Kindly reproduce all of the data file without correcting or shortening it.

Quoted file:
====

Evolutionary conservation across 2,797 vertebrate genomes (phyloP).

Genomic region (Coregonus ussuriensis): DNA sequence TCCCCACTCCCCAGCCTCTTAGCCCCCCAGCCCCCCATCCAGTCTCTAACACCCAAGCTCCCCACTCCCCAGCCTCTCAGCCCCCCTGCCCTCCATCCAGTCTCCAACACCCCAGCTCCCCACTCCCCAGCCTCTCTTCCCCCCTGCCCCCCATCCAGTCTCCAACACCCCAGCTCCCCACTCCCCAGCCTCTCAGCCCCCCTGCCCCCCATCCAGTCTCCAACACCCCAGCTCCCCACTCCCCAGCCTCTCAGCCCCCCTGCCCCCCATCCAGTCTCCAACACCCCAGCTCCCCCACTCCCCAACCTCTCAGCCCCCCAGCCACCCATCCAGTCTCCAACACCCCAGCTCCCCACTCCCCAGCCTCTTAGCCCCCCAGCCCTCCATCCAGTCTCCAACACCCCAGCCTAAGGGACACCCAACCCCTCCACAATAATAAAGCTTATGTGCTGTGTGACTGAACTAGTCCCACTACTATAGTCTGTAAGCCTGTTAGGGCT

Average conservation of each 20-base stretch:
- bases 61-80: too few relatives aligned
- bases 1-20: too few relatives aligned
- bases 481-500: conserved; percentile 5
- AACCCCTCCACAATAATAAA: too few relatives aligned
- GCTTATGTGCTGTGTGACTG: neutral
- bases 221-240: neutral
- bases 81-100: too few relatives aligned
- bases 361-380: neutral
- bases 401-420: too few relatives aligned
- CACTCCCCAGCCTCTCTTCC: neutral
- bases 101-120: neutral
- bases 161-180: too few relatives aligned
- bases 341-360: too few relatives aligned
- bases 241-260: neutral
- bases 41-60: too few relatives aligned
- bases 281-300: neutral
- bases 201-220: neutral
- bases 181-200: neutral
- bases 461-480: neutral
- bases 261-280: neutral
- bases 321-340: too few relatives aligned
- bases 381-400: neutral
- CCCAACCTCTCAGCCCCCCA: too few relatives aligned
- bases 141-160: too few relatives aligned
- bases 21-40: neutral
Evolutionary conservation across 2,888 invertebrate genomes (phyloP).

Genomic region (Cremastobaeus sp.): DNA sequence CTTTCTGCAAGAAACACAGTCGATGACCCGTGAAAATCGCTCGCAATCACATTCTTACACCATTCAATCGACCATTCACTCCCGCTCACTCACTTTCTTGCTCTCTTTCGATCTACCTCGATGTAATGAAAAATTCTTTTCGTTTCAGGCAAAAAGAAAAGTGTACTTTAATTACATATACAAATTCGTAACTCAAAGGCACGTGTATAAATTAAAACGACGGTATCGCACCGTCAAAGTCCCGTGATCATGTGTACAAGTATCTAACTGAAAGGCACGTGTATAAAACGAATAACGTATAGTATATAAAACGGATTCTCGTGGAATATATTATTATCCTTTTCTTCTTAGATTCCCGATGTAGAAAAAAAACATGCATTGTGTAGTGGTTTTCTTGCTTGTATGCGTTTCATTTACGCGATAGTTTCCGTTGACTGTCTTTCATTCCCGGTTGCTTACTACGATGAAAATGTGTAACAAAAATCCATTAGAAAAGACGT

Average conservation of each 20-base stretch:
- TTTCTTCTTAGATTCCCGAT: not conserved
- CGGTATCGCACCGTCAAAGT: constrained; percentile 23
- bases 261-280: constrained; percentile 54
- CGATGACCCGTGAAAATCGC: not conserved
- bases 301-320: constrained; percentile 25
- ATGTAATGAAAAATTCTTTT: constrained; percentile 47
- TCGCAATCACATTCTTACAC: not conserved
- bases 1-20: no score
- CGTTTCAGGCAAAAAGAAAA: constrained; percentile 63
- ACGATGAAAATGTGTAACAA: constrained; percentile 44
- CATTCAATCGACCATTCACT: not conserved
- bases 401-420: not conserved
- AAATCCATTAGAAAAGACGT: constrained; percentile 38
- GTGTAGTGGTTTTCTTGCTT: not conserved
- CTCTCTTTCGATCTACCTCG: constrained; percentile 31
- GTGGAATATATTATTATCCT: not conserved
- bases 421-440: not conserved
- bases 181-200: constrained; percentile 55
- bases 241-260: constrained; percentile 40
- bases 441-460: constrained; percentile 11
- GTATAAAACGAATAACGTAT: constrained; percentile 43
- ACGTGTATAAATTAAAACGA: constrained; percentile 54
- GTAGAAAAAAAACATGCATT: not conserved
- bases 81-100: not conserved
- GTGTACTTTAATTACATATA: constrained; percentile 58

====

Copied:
Evolutionary conservation across 2,797 vertebrate genomes (phyloP).

Genomic region (Coregonus ussuriensis): DNA sequence TCCCCACTCCCCAGCCTCTTAGCCCCCCAGCCCCCCATCCAGTCTCTAACACCCAAGCTCCCCACTCCCCAGCCTCTCAGCCCCCCTGCCCTCCATCCAGTCTCCAACACCCCAGCTCCCCACTCCCCAGCCTCTCTTCCCCCCTGCCCCCCATCCAGTCTCCAACACCCCAGCTCCCCACTCCCCAGCCTCTCAGCCCCCCTGCCCCCCATCCAGTCTCCAACACCCCAGCTCCCCACTCCCCAGCCTCTCAGCCCCCCTGCCCCCCATCCAGTCTCCAACACCCCAGCTCCCCCACTCCCCAACCTCTCAGCCCCCCAGCCACCCATCCAGTCTCCAACACCCCAGCTCCCCACTCCCCAGCCTCTTAGCCCCCCAGCCCTCCATCCAGTCTCCAACACCCCAGCCTAAGGGACACCCAACCCCTCCACAATAATAAAGCTTATGTGCTGTGTGACTGAACTAGTCCCACTACTATAGTCTGTAAGCCTGTTAGGGCT

Average conservation of each 20-base stretch:
- bases 61-80: too few relatives aligned
- bases 1-20: too few relatives aligned
- bases 481-500: conserved; percentile 5
- AACCCCTCCACAATAATAAA: too few relatives aligned
- GCTTATGTGCTGTGTGACTG: neutral
- bases 221-240: neutral
- bases 81-100: too few relatives aligned
- bases 361-380: neutral
- bases 401-420: too few relatives aligned
- CACTCCCCAGCCTCTCTTCC: neutral
- bases 101-120: neutral
- bases 161-180: too few relatives aligned
- bases 341-360: too few relatives aligned
- bases 241-260: neutral
- bases 41-60: too few relatives aligned
- bases 281-300: neutral
- bases 201-220: neutral
- bases 181-200: neutral
- bases 461-480: neutral
- bases 261-280: neutral
- bases 321-340: too few relatives aligned
- bases 381-400: neutral
- CCCAACCTCTCAGCCCCCCA: too few relatives aligned
- bases 141-160: too few relatives aligned
- bases 21-40: neutral
Evolutionary conservation across 2,888 invertebrate genomes (phyloP).

Genomic region (Cremastobaeus sp.): DNA sequence CTTTCTGCAAGAAACACAGTCGATGACCCGTGAAAATCGCTCGCAATCACATTCTTACACCATTCAATCGACCATTCACTCCCGCTCACTCACTTTCTTGCTCTCTTTCGATCTACCTCGATGTAATGAAAAATTCTTTTCGTTTCAGGCAAAAAGAAAAGTGTACTTTAATTACATATACAAATTCGTAACTCAAAGGCACGTGTATAAATTAAAACGACGGTATCGCACCGTCAAAGTCCCGTGATCATGTGTACAAGTATCTAACTGAAAGGCACGTGTATAAAACGAATAACGTATAGTATATAAAACGGATTCTCGTGGAATATATTATTATCCTTTTCTTCTTAGATTCCCGATGTAGAAAAAAAACATGCATTGTGTAGTGGTTTTCTTGCTTGTATGCGTTTCATTTACGCGATAGTTTCCGTTGACTGTCTTTCATTCCCGGTTGCTTACTACGATGAAAATGTGTAACAAAAATCCATTAGAAAAGACGT

Average conservation of each 20-base stretch:
- TTTCTTCTTAGATTCCCGAT: not conserved
- CGGTATCGCACCGTCAAAGT: constrained; percentile 23
- bases 261-280: constrained; percentile 54
- CGATGACCCGTGAAAATCGC: not conserved
- bases 301-320: constrained; percentile 25
- ATGTAATGAAAAATTCTTTT: constrained; percentile 47
- TCGCAATCACATTCTTACAC: not conserved
- bases 1-20: no score
- CGTTTCAGGCAAAAAGAAAA: constrained; percentile 63
- ACGATGAAAATGTGTAACAA: constrained; percentile 44
- CATTCAATCGACCATTCACT: not conserved
- bases 401-420: not conserved
- AAATCCATTAGAAAAGACGT: constrained; percentile 38
- GTGTAGTGGTTTTCTTGCTT: not conserved
- CTCTCTTTCGATCTACCTCG: constrained; percentile 31
- GTGGAATATATTATTATCCT: not conserved
- bases 421-440: not conserved
- bases 181-200: constrained; percentile 55
- bases 241-260: constrained; percentile 40
- bases 441-460: constrained; percentile 11
- GTATAAAACGAATAACGTAT: constrained; percentile 43
- ACGTGTATAAATTAAAACGA: constrained; percentile 54
- GTAGAAAAAAAACATGCATT: not conserved
- bases 81-100: not conserved
- GTGTACTTTAATTACATATA: constrained; percentile 58